Monday, November 20, 2006

Armenia Does Not Need Foreigners
[November 20, 2006]

Pankaj Joshi, an Indian citizen, first visited Armenia in December 2003. He received a three-month visa to Armenia at that time, but stayed for exactly one year, remaining in the country illegally for a number of months. “In December 2004, when I decided to go back to India, Aghajanyan at the Passport and Visa Department (OVIR in Russian) asked me for 900 dollars. They then gave me a three-day visa, and I left Armenia with no problem,” narrated Joshi. The stamps in his passport corroborated his story. Samvel Aghajanyan is the deputy head of the Passport and Visa Department within the police structure, and his job deals with granting foreign citizens permission for entry to Armenia.

Joshi came back to Armenia in April 2005. He received a 21-day visa at the airport. After the deadline he received an extension for a further three months without any difficulty. He then managed to further extend his legal permit to stay, this time up to January 2006. Pankaj Joshi had a job offer, and continues to work to this day at the New Delhi restaurant in Yerevan. He holds a contract with George and Brandon ltd., the company that owns the restaurant, and pays his taxes on accordance with Armenian law.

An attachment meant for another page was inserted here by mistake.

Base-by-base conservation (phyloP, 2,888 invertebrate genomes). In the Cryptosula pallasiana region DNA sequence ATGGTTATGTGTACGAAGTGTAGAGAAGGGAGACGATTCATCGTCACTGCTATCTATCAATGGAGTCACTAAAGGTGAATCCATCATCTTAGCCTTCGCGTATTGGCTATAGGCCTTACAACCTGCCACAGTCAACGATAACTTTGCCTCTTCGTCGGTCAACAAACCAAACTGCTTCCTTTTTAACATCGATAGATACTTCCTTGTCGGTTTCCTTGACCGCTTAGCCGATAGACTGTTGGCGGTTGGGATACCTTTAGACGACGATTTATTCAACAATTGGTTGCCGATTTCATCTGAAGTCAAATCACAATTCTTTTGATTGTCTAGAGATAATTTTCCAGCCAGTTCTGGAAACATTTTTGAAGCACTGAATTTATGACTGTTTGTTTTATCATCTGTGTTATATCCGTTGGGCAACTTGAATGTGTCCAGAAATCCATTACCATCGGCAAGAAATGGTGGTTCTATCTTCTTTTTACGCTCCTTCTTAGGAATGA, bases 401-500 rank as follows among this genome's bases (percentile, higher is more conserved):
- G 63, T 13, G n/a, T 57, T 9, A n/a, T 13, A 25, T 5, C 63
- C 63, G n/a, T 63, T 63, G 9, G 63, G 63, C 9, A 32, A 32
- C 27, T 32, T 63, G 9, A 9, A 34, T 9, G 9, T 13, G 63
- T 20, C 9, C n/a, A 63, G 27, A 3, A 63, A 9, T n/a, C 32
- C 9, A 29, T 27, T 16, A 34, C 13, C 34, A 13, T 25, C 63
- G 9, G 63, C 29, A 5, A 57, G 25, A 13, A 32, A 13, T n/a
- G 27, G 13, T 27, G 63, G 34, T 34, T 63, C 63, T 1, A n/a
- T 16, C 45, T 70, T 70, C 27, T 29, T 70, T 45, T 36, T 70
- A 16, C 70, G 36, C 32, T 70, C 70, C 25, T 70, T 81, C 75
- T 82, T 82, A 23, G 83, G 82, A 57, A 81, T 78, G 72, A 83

Om Bahadur Khatri, Man Bahadur Sahani, and Yam Lal Kandel, all citizens of Nepal, are also employed by the New Delhi restaurant. These four restaurant employees have been unable to get visas for the past few months and are now staying in Armenia illegally.

“…Their reason for coming to Armenia was to work at the New Delhi restaurant, owned by George and Brandon ltd. On October 21, 2005, a letter was written by Karen Ghevondyan, president of George and Brandon ltd., to the Passport and Visa Department requesting temporary resident status in Armenia for the four foreign citizens mentioned, but this request was rejected,” noted Alvina Zakaryan, head of the Passport and Visa Department, in a written reply to our query.


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